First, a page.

Developmental Homeschooling

We are in a unique position as parents and as homeschooling parents in that we get to work with the development of the unique child in front of us daily. It’s a large task to be able to see a larger picture of development, and the very unique, personal development of the child in front of us and to be able to weave this into the fabric of family life.

After many years of parenting and homeschooling, I have a few suggestions when you start to lose the forest for the trees.  The first one is to look at rhythm.  Rhythm is very important in sustaining family life in a healthy way and in sustaining development in a healthy way.  A recent example in my own life is that our  ten year old had been quite cranky as of late, and I realized today how much his behavior improved when his audio books were cut off.  His mood improved dramatically, and he become engaged and involved in other things.  This is an example of something you think you know after raising a certain number of children, but we still have to stop and think. Are we keeping consistent rising and bed times and rest times?  Are we having healthy meals?  Are we all getting outside enough and moving enough?  Are we connecting? Am I gently leading and guiding in a way that is appropriate for the child’s age?  Rhythm provides that ebb and flow of work and play, rest and activity, caring for ourselves and caring for others that helps us be strong and flexible for the every day life we face.

My second suggestion is to truly understand human development.  If you do, you will understand the stages that are fairly typical and be able to keep your ho hum attitude.   You will know there are profound changes generally around the three year mark, the 6/7 mark, at 9 years, 12 years, and at ages 15/16.  We also know some ages are louder, more aggressive, brasher like age four and age eight, and some ages can be more inward and anxious like at age nine. This is where I started this blog, with the concept of childhood development and how that fits into parenting and homeschooling, and ten years later I am more convinced of its importance than even when I was starting out.

Lastly, the third suggestion is that love and connection is what makes the family go round.  Having times of rest, play, ordinary rituals, sharing a spiritual life and purpose together all make things ready to grow and bloom.

Many blessings and love,


12 thoughts on “Developmental Homeschooling

  1. Love the Carrie! Can relate to everything you speak of here! Definitely agree with the behavioral issues from too many audio books! I have also found lego to have the same effect! Too much tense /intense focus and not enough body movement to balance the processing is what ive put it down to…
    we’re limiting the audios and lego at the moment! and more nurturing family time. Always tweaking our rhythm to suit whats going on for everyone 🙂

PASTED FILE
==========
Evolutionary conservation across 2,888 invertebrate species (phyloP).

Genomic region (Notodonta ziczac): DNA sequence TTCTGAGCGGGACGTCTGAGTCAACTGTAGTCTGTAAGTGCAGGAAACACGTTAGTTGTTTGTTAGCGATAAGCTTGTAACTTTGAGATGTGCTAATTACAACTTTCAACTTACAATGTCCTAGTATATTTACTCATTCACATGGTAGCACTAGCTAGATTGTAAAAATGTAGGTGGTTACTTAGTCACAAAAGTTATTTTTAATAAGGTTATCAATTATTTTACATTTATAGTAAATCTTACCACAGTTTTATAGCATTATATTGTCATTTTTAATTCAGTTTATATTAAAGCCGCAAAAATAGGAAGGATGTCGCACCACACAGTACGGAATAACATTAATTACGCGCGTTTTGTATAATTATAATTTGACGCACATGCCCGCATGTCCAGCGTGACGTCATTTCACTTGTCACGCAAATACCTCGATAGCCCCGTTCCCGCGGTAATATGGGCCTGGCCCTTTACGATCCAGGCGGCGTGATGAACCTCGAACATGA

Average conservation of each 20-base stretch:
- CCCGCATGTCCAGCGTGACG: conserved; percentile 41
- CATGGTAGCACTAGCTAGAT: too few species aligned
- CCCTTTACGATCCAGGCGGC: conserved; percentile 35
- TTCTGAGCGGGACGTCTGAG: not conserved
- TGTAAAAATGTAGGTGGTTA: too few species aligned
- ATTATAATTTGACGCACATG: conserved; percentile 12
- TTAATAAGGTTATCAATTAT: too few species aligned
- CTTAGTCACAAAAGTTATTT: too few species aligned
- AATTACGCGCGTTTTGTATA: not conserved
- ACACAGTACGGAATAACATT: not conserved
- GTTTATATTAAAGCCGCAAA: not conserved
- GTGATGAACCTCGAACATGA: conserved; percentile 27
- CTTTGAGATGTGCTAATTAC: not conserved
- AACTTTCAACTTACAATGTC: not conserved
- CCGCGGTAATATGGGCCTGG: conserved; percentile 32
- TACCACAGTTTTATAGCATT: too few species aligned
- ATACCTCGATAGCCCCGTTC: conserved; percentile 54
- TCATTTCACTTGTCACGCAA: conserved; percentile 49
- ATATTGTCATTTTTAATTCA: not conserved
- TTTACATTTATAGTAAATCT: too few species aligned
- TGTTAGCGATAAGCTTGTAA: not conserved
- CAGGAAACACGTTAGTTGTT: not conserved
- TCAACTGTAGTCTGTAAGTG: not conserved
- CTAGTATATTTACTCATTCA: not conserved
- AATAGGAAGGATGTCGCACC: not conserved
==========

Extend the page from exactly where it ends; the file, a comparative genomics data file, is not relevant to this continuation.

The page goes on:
2. Thank you for this reminder. I couldn’t agree more about how important rhythm is, very tricky in the summer months when there’s more travelling/ family visits, etc. I find that holidays involve lots more organising for me in terms of food, bedtimes and just the flow of the day.

    I’m still rather new to Waldorf, could you recommend any particular books that talk about the changes and typical behaviours at different ages? Thank you!

    • I think my blog is a good resource as I mix traditional childhood development resources from my physical therapy background with ideas found in Waldorf Education. What age are you looking for and I can post some links for you? You can also use the search engine box or the header that says Development and pick the age from the drop down menu – birth through 18 is on here, ten years worth of posts! Or you can choose the homeschooling header and pick a grade from the drop down menu. Happy Hunting! Carrie

    • Thank you! Your blog is such a great place. Like a rabbit hole sometimes too, one post leads to another and before I know it an hour’s gone by 🙂 I was wondering if there is a comprehensive introduction to child development birth to 21 and beyond in any of Steiner’s work or is it scattered throughout his books?

    • One of my favorites is Soul Economy by Rudolf Steiner. Also, The Developing Child by Willi Aeppli and Phases of Childhood by Bernard CJ Lievegoed

  3. Thank you for this , Carrie! Rhythm is huge thing for my kids. I learned the hard way this spring how prolonged intense focus wreaks my kids when their schoolwork abruptly shifted from mostly in person to 100% online with their homeschooling program. Lots of digital detox and outside play slowly remedies the damage, but still. I learn so much still after 10+ years of homeschooling, about my kids and myself.

Leave a Reply

Fill in your details below or click an icon to log in: Logo

You are commenting using your account. Log Out /  Change )

Facebook photo

You are commenting using your Facebook account. Log Out /  Change )

Connecting to %s

This site uses Akismet to reduce spam. Learn how your comment data is processed.